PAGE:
Series 5 and 6 of the vintage radio sitcom starring Harry H Corbett and Wilfrid Brambell, adapted from the much-loved TV series.
Steptoe and Son was hugely successful, with eight series broadcast on BBC TV and two spin-off feature films. So popular was the show that many episodes were subsequently recorded for BBC radio.
Collected together for the first time, here are all the episodes from the fifth and sixth radio series, scripted and adapted for radio by Hancock's Half Hour creators Ray Galton and Alan Simpson. In these classic episodes, Harold conquers his fear of ballroom dancing; falls for his drama society's leading lady; plans a solo holiday and pens an article for the church magazine. Plus, Albert is startled by his son's sleepwalking; tangles with the tax inspector; tackles some extortionists (with the help of his kung fu club) and becomes involved in spiritualism.
The episodes included are The Desperate Hours; Come Dancing; A Star is Born; A Winter's Tale; Men of Property; Men of Letters; Loathe Story; Oh, What a Beautiful Mourning; Live Now, PAYE Later; Upstairs, Downstairs, Upstairs, Downstairs; And So To Bed; Porn Yesterday; The Seven Steptoerai; Seance in a Wet Rag and Bone Yard; and a Christmas special, first broadcast as part of David Jacobs' Crackers in 1976. Also included are two bonus Steptoe and Son sketches: Scotch on the Rocks, from the 1978 Radio 2 show Good Luck, Scotland and a special insert from BBC1's Christmas Night with the Stars from 1967. Duration: 8 hours approx.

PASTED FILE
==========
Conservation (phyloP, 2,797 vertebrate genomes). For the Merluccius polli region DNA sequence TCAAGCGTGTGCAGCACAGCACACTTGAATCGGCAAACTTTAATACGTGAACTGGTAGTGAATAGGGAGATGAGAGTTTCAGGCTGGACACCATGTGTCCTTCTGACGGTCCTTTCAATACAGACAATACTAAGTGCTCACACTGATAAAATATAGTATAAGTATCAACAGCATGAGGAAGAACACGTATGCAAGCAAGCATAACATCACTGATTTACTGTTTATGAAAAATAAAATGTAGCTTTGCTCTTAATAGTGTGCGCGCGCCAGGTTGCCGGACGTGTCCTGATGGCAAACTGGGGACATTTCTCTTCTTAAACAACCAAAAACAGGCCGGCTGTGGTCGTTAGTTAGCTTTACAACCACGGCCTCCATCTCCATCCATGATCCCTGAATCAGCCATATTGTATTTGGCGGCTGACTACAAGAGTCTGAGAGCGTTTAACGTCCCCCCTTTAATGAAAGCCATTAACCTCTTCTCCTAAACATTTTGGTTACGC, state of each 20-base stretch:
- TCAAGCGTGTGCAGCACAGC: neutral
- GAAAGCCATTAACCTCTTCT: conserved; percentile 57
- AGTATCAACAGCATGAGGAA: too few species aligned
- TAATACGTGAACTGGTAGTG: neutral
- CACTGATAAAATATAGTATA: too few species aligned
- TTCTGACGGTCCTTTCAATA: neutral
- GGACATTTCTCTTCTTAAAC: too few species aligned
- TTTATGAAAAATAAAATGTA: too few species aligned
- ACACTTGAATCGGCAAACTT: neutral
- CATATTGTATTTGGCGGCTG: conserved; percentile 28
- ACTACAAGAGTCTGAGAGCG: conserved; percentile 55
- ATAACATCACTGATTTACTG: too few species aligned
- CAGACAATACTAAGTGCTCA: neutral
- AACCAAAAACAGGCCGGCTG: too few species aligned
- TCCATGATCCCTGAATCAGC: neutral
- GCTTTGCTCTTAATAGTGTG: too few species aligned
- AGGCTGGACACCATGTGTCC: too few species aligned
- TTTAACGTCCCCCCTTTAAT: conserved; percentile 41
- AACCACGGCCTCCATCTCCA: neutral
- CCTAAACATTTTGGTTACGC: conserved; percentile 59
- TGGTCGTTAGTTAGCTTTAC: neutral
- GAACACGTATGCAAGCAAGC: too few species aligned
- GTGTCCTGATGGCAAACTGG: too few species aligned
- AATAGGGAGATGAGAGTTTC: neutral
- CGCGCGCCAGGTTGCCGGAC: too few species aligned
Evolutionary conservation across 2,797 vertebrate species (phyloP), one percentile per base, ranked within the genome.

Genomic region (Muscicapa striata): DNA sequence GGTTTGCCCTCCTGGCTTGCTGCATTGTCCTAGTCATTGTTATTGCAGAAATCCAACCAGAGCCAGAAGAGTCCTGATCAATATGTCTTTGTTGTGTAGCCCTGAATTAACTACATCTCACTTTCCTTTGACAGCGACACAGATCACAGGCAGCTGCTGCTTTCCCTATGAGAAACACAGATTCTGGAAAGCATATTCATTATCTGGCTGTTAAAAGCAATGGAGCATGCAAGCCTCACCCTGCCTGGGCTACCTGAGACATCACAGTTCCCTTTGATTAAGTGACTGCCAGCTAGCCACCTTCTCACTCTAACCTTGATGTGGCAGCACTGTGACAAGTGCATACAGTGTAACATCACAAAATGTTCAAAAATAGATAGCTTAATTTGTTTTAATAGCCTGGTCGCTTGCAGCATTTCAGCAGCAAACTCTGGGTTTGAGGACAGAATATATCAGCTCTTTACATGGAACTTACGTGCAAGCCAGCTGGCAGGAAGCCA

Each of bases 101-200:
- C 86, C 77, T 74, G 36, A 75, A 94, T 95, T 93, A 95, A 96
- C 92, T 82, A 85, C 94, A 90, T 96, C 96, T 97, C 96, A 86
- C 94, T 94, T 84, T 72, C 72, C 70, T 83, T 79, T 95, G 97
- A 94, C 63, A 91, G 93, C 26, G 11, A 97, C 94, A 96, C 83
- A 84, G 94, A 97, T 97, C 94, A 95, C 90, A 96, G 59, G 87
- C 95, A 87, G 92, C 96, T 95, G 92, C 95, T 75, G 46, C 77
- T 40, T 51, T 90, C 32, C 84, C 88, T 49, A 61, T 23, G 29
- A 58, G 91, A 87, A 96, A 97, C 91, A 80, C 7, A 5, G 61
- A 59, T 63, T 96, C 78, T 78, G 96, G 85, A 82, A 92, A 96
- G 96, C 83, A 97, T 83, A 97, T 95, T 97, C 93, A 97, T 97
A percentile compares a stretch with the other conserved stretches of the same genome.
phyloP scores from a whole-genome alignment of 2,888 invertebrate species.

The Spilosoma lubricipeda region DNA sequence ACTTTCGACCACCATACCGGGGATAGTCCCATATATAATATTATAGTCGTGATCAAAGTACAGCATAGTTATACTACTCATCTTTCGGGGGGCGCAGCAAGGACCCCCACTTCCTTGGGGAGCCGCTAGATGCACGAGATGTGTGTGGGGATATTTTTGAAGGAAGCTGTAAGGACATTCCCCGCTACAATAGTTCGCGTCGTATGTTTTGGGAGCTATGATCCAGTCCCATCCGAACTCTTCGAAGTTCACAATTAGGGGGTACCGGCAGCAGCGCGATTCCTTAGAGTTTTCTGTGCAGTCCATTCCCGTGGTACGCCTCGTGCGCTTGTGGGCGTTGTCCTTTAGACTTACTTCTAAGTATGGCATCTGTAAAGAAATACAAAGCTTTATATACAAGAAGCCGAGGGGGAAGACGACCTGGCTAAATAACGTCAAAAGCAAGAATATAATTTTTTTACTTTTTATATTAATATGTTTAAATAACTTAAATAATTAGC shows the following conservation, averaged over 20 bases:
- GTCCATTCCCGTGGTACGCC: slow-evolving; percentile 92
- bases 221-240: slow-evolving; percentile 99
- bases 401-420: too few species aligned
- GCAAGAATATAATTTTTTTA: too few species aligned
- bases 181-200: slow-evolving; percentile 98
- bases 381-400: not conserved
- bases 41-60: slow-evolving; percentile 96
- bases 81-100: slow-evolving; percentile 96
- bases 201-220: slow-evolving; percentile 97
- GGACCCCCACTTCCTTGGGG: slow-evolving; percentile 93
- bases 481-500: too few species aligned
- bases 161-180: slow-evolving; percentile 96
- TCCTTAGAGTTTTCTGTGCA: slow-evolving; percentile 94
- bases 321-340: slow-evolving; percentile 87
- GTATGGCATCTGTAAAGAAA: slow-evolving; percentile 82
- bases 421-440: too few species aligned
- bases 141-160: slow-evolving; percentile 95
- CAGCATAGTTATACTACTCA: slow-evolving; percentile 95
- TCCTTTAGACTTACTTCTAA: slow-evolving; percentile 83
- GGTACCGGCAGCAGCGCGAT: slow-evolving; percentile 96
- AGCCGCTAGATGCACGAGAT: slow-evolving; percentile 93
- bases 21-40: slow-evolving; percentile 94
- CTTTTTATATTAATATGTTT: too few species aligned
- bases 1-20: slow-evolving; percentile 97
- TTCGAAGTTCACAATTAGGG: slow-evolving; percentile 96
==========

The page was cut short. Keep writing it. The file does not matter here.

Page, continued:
Ray Galton and Alan Simpson met in a sanatorium in Surrey, where they were both being treated for TB. Ray Galton remembers noticing the six-foot-four Simpson and thinking he looked surprisingly large - `you expect everyone in a sanatorium to be thin and weedy, and he was the biggest guy I'd ever seen'. During two years in the same ward, they listened to comedy shows together and also wrote a series of their own, creating a radio room in a linen cupboard. Having left the sanatorium within a few months of each other, they decided to get a professional opinion of their work and sent a sketch they had written called The Pirate Sketch to the BBC. They were asked to go in for an interview, and soon found themselves writing for the sketch show Happy Go Lucky. Over the next two years they continued to write sketches for a number of big names, before coming up with the idea for Hancock's Half Hour. Although the BBC took some persuading, eventually the show was scheduled, initially for radio but later as a television series. A phenomenally successful ten years later, Galton and Simpson were themselves very well known names. After Hancock's Half Hour they wrote Comedy Playhouse for the BBC, out of which came their second huge television and radio hit, Steptoe & Son. In 1977 they wrote The Galton & Simpson Playhouse, produced by Yorkshire Television for ITV.